Mr Butt, whose brother Shahid was yesterday jailed for five years in Yemen, told an emotionally charged London press conference that the "joke trial" had been a nightmare. Breaking into tears as he ploughed through a prepared statement, Mr Butt could not hide his frustration at perceived Foreign Office inactivity, which he said bordered on the institutional racism exhibited during the Stephen Lawrence murder inquiry.
"Every time we have turned to official sources we have had the door slammed in our faces," he said. "We must not let this become another Lawrence tragedy. I am completely devastated and have the impossible task of going home to explain to my family and my brother's four kids, including his son Mulahim who cries every night for his father, that their father won't be coming back home."
His anger was shared by Atif Ahmed, the brother of Samad Ahmed, also jailed for five years. Mr Ahmed said British diplomats were guilty of "double standards" in dealing with Anglo-Asians abroad.
Rashad Yaqoob, the campaign's legal adviser, said: "This is an opportunity for the British Government to demonstrate the commitment that it does not at all look at race or colour when fulfilling its legal obligation to protect all its citizens abroad." The Government's perceived handling of the affair has angered the British Muslim community.
Last night, Peter Hain, a Foreign Office minister, said Tony Blair and Robin Cook, the Foreign Secretary, had made their concerns clear to the Yemeni Prime Minister.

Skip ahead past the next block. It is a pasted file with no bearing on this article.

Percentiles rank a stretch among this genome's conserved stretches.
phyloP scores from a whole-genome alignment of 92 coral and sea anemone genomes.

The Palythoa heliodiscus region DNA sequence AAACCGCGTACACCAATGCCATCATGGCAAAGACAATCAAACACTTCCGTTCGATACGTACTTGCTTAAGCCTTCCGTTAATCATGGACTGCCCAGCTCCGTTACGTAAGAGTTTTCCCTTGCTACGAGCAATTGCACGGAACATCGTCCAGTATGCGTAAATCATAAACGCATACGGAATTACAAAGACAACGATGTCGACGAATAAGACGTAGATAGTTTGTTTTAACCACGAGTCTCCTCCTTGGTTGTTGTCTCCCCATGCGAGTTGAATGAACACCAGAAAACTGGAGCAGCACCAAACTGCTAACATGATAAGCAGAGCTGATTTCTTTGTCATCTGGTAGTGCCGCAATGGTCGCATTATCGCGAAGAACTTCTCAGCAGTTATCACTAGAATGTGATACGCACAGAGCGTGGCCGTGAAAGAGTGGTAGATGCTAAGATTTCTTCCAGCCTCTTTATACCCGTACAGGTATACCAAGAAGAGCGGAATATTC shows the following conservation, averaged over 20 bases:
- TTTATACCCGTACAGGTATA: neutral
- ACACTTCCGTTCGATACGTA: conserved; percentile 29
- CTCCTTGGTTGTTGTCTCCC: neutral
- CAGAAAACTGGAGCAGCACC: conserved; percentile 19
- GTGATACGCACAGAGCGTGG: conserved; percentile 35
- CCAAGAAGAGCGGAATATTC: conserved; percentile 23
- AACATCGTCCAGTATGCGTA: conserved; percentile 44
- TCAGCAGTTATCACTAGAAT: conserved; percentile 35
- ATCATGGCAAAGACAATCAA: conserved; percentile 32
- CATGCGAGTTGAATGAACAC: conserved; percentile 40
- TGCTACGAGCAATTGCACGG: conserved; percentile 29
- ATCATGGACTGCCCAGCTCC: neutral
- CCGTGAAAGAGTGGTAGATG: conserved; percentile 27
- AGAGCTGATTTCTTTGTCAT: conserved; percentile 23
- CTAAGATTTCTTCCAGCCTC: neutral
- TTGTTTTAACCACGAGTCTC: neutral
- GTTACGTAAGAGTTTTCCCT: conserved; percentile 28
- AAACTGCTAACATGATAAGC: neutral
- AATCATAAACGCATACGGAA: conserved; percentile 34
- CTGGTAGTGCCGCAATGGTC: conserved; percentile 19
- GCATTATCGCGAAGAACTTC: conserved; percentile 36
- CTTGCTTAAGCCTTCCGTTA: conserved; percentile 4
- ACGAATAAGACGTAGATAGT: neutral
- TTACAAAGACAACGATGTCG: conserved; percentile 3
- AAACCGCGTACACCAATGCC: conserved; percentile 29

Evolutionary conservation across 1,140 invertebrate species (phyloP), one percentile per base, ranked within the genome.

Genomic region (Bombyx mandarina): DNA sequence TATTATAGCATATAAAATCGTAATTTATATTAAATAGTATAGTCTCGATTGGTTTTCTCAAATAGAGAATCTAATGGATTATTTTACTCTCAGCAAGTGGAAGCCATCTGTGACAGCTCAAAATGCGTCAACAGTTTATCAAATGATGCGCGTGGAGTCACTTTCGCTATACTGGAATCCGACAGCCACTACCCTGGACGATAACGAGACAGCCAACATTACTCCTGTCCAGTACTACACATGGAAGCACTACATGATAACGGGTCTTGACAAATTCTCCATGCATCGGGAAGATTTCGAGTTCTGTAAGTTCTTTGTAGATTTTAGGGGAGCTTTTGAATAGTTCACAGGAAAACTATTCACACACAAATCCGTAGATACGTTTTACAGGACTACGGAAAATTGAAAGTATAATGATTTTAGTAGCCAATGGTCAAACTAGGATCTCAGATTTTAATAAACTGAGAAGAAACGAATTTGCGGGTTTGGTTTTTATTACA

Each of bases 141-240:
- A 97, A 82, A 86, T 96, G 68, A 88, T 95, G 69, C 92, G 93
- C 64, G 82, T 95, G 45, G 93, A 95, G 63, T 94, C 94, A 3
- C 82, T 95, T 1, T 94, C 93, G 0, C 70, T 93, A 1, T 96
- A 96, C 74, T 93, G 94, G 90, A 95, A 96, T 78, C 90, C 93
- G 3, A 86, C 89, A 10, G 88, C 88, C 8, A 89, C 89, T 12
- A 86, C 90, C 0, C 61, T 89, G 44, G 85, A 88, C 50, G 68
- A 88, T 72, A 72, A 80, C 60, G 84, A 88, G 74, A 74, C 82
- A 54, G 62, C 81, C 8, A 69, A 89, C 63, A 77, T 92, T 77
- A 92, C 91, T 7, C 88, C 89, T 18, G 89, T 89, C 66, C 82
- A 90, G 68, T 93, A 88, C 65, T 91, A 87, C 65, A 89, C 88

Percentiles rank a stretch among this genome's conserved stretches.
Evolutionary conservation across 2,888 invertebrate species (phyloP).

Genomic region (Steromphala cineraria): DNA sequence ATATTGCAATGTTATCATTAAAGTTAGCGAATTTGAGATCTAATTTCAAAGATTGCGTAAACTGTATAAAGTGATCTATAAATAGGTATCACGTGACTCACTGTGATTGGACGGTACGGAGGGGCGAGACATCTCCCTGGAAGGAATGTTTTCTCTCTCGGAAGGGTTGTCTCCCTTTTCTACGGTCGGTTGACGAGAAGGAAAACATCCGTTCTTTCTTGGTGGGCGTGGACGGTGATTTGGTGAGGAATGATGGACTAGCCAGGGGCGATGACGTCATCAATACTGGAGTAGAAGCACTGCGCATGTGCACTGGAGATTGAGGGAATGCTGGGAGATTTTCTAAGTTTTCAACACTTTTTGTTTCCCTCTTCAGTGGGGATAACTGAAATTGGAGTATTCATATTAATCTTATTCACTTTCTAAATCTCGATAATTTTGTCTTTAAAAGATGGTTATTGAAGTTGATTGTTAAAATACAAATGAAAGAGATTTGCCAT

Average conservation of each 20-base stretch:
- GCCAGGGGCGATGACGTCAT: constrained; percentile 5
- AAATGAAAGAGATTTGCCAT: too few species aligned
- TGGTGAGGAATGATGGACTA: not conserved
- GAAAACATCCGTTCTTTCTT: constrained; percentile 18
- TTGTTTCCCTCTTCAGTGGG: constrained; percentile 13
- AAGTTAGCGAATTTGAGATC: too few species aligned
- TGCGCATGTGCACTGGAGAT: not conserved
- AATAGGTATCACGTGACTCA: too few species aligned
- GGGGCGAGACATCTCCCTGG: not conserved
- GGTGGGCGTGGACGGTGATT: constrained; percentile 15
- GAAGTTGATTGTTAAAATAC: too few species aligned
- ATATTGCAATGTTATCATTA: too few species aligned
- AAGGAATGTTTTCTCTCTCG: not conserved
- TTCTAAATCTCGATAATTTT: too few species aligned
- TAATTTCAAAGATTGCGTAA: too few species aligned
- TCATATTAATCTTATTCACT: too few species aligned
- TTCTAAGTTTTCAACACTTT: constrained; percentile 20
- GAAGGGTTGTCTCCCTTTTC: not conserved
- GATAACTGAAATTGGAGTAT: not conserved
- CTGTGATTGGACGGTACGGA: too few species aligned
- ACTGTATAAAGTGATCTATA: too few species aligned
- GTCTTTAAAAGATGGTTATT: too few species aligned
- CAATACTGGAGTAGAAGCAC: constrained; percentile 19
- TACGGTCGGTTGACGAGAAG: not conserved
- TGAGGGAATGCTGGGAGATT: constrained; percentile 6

He said: "We continue to take seriously the allegations that some of the men were tortured whilst in custody. The Prime Minister is writing to President Saleh."
Downing Street said the letter would be sent within 24 hours but the details would not be made public.
It was too little, too late, according to one campaign lawyer, Natalia Garcia. The Foreign Office, she said, had bitterly opposed - and ultimately defeated - attempts by Mr Butt's family for a judicial review of the official handling of the men's case in both the High Court and the Court of Appeal.
Abu Hamza al-Masry, the north London cleric who the Yemenis maintain organised the alleged terror campaign, said he was not surprised at the verdicts. His 17-year-old son Mustafa Kamel was among those jailed.
"Of course as a father I am disappointed and also for the families I am disappointed. They have been caught in a vicious crossfire ...I can see from the trial that it has been just a retaliation against me."
Iqbal Sacranie, secretary general of the Muslim Council of Great Britain, appealed to the President of Yemen, Ali Abdullah Saleh, to show mercy on the convicted men and let them come back to Britain.
He also said the episode showed that the Muslim community needed to pay more attention to its "alienated youth".Reuse content